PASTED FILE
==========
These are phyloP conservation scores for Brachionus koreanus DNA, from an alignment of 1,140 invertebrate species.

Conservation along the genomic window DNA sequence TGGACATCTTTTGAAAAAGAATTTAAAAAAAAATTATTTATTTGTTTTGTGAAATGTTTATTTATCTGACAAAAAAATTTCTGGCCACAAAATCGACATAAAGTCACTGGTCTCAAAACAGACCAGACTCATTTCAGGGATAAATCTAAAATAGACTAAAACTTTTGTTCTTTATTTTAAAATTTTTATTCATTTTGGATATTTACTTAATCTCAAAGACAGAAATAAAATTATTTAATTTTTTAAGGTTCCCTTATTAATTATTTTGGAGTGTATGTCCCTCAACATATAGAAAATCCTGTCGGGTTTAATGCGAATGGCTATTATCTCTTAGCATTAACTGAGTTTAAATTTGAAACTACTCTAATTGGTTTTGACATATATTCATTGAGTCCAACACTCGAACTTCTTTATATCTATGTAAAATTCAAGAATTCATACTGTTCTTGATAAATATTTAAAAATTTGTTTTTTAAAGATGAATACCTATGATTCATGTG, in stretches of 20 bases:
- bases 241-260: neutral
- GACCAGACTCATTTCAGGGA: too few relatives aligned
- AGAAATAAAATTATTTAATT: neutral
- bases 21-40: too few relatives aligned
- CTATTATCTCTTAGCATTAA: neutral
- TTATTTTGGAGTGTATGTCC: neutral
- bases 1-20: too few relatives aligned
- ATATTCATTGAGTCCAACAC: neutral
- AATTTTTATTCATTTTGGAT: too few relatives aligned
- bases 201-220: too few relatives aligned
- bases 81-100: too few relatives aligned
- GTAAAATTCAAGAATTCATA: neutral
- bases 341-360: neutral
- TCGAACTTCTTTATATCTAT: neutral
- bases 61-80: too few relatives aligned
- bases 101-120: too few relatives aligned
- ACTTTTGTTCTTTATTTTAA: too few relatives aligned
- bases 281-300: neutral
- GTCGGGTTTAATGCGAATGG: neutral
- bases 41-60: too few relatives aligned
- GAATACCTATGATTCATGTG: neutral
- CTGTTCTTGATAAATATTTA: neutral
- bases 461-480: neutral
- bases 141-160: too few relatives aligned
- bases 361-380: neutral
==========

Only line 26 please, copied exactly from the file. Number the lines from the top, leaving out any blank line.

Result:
- bases 141-160: too few relatives aligned